Over the years, Cizek says he's seen not only all the new cars, but all the top executives of the auto makers that created the vehicles.

The most memorable was then-Chrysler Corp. Chairman Lee Iacocca, who arrived unannounced for the debut of his new front-wheel drive minivans alongside the rear-drive rivals from Ford and Chevy.

When Iacocca walked through the door into the hall, he actually stopped the show as female models and narrators at rival exhibits left their stands in the middle of sales pitches to sneak a peek at the man who saved Chrysler and was considered U.S. presidential timber.

Cizek also recalls a “bomb scare” that almost closed the show. A man checking out a Ford on the display floor found a black box with blinking red lights under a front seat, prompting an urgent call to security.

Turns out Ford Motor Co. simply had placed an electronic counter under the seat to tally each time someone sat down.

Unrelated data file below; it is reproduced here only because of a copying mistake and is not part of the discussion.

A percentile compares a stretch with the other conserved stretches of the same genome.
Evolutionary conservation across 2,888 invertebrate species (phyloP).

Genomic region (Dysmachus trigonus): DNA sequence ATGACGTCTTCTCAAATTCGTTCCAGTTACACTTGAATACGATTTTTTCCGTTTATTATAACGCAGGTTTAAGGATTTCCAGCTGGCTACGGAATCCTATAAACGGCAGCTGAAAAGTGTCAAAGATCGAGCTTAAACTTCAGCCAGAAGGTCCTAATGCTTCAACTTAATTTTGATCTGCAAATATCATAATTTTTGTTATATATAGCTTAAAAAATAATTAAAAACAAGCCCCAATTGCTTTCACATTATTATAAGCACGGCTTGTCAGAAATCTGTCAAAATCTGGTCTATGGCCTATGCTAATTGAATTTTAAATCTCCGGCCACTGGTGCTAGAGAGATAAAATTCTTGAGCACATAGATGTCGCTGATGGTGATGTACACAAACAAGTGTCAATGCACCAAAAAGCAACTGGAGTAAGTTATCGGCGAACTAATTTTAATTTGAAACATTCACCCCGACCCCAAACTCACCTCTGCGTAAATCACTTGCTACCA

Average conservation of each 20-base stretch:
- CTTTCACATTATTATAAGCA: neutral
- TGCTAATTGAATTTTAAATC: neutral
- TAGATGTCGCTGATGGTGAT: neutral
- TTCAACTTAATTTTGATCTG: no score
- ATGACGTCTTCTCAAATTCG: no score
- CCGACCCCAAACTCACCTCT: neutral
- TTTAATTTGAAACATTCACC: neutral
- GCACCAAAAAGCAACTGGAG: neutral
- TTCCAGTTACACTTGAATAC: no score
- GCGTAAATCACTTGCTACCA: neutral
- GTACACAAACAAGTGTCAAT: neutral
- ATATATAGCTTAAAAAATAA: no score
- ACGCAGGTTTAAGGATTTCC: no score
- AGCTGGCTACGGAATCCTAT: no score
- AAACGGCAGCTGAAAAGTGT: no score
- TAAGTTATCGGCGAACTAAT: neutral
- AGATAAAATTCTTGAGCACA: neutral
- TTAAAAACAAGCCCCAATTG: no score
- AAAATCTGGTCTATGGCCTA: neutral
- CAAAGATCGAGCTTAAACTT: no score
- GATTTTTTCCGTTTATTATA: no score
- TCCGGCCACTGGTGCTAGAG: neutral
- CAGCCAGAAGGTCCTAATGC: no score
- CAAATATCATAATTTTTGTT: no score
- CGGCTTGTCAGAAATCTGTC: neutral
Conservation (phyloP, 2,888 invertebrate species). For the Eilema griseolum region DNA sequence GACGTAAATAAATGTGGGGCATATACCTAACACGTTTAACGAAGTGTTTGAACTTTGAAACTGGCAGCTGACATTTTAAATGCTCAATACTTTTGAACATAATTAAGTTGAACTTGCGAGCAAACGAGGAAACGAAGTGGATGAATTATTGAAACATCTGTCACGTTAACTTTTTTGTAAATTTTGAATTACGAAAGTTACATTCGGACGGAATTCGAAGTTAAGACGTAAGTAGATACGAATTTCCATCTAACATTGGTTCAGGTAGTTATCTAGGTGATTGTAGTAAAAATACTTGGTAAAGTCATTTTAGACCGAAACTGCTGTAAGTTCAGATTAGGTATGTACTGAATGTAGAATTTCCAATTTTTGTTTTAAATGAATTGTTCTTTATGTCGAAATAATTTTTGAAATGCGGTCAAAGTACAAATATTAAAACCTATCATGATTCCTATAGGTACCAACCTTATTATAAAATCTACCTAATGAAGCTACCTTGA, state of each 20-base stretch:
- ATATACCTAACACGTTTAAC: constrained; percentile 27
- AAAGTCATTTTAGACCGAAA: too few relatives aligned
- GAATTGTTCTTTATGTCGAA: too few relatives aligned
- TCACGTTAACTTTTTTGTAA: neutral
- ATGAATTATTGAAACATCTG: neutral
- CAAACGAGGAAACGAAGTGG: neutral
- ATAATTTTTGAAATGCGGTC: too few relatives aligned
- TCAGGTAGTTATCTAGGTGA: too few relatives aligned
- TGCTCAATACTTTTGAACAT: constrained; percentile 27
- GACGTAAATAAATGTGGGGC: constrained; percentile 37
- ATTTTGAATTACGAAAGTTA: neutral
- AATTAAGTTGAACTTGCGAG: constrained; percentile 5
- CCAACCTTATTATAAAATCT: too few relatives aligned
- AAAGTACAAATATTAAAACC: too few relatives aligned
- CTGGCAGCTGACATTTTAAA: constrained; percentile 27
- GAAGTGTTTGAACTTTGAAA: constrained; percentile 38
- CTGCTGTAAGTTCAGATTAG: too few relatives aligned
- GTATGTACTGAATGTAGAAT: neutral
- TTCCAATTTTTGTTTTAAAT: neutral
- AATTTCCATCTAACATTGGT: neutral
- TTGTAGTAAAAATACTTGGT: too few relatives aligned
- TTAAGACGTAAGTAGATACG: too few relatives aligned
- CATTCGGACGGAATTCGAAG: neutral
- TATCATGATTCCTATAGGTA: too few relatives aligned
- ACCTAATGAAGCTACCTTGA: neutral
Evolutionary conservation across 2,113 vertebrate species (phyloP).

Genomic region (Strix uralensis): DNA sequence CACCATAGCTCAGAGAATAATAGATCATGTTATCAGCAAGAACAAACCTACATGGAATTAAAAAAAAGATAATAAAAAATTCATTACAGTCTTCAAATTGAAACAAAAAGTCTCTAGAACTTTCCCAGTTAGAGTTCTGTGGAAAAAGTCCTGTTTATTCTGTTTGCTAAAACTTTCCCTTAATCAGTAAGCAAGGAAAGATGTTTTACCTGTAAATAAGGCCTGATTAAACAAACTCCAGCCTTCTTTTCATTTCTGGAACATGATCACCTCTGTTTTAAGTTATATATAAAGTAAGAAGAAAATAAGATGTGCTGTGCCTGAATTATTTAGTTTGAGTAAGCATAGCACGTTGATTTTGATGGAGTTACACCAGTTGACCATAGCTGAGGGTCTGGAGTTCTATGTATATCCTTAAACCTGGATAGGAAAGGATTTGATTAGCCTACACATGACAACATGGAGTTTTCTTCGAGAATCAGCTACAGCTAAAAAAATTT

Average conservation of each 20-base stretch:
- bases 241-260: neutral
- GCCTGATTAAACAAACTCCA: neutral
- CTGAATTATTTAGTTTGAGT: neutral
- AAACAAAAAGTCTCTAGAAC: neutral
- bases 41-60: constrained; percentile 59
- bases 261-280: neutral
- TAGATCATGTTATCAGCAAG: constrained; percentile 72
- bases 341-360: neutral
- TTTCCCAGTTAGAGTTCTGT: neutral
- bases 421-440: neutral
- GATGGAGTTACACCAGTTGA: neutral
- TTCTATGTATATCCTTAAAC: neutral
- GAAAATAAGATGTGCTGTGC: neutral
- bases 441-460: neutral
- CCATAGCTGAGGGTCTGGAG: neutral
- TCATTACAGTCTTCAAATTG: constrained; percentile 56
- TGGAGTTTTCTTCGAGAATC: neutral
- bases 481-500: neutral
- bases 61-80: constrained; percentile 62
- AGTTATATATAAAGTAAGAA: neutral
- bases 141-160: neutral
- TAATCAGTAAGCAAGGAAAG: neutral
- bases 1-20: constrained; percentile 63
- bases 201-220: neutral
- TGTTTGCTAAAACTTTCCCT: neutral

Cizek considers himself fortunate that a teen who started out sweeping dirt in the parts department had the chance to deal with auto shows, auto dealers, and auto executives, since he took a big risk in attempting to land the CATA job.

In 1988, Ross Kelsey was set to retire as CATA president, and the dealer trade group announced it would solicit resumes from around the country to find his replacement.

Before other job seekers could gather, Cizek asked to appear before the CATA board to make one request. “I said, ‘Give me a shot. What have you got to lose?’ One board member said, ‘You're right, if you screw up we'll just get rid of you.’ And I got the job.”